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Congress set to replenish small business rescue funds

House Speaker Nancy Pelosi
U.S. House TV/Handout via Reuters
House Speaker Nancy Pelosi speaking ahead of a vote on a $484 billion coronavirus relief bill on the floor of the House of Representatives on Thursday.

A month ago, Congress authorized $349 billion of Paycheck Protection Program (PPP) loans in the CARES Act to help small businesses pay for payroll, rent, and utilities during the COVID-19 shutdowns.

According to a survey conducted by the National Federation of Independent Business, about 80 percent of small businesses applied for small business loans, but only 20 percent of those applications have been processed. And the money’s already run out.

This week, Congress is back in session again to replenish the fund.

Large companies access small business funds

The inability of many small businesses to access the money could stem from the fact that a sizable number of large companies were able to access and use the loans.

The money, distributed through the Small Business Administration and administered through SBA-approved lenders (which includes most major banks), was supposed to be given out to companies with fewer than 500 employees. Capped at $10 million dollars, the loans had special conditions: Lenders would forgive the loan if it was spent on payroll, rent, utilities, and mortgage interest.

Rep. Angie Craig
Rep. Angie Craig
But some of the nation’s largest banks, including JPMorgan Chase and Citibank, prioritized the applications of their wealthiest clients. In fact, several publicly traded companies received the loans. Potbelly, a sandwich company with around 6,000 employees, received a loan. So did Hallador Energy, a coal company with around 900 employees.

That was wrong, according to Rep. Angie Craig of Minnesota’s Second District. “Certainly it was not congressional intent, that large franchise organizations would be able to come in,” she said.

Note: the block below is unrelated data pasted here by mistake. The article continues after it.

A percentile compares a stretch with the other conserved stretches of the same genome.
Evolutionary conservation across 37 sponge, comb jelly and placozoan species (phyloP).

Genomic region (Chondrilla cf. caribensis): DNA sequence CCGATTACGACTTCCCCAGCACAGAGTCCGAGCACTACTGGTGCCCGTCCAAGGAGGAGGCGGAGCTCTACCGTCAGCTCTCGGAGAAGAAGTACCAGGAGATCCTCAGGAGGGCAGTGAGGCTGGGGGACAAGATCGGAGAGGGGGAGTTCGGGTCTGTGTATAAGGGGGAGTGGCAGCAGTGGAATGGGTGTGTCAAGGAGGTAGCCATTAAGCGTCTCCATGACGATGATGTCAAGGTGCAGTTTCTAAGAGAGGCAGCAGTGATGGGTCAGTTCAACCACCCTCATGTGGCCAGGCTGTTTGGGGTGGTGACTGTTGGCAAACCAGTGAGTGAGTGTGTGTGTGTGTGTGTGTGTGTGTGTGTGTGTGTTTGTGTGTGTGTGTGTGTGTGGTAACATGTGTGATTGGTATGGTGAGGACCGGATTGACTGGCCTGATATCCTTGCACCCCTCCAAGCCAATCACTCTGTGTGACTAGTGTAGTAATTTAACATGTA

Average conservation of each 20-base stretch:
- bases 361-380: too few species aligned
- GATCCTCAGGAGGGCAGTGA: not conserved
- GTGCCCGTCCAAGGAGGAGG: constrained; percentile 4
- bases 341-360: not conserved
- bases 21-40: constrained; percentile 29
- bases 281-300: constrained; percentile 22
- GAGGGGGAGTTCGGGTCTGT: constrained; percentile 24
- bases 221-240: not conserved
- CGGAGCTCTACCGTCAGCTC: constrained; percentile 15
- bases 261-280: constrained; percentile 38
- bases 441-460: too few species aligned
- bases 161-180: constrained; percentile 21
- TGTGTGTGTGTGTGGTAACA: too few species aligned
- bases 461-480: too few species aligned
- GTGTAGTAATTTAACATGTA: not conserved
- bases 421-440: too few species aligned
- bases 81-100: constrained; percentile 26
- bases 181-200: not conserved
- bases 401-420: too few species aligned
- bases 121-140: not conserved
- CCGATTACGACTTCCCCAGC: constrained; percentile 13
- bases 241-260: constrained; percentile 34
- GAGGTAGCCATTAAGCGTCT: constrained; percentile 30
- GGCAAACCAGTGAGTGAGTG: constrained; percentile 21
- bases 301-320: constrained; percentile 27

On Tuesday, Treasury Secretary Steven Mnuchin said large companies would be blocked from using the program. “There are severe consequences for people who don’t attest properly to this certification,” he said. It is unclear what those consequences would be, if any.

Some companies have returned the money. Shake Shack, a multimillion-dollar fast-food company, was able to receive a $10 million dollar loan. On Monday, the company announced it would give back the loan.

Craig thinks more companies should follow suit. “Those that took advantage, in my opinion, need to pay the money back,” she said.

More money

Despite the problems with the program, for the moment Congress is focused only on getting more funds into the account. Even agreeing to that has been a challenge: Democratic and Republican leaders have been in a bitter back-and-forth about how to respond. Democrats refused to pass additional small business funding until Republicans agreed to more money for states and municipalities to address the virus.

Leadership in the House and Senate agreed to a compromise this week, resulting in a $500 billion bill that passed the Senate on Tuesday. The bill includes $320 billion to replenish the PPP fund, as well as $60 billion for a separate small-business emergency program, $75 billion for hospitals, and $25 billion for testing.

The House is set to vote on that bill today.

“It’s a rescue bill,” Craig said. “And unfortunately I believe we’re still going to be considering the rescue phase here for some time.”

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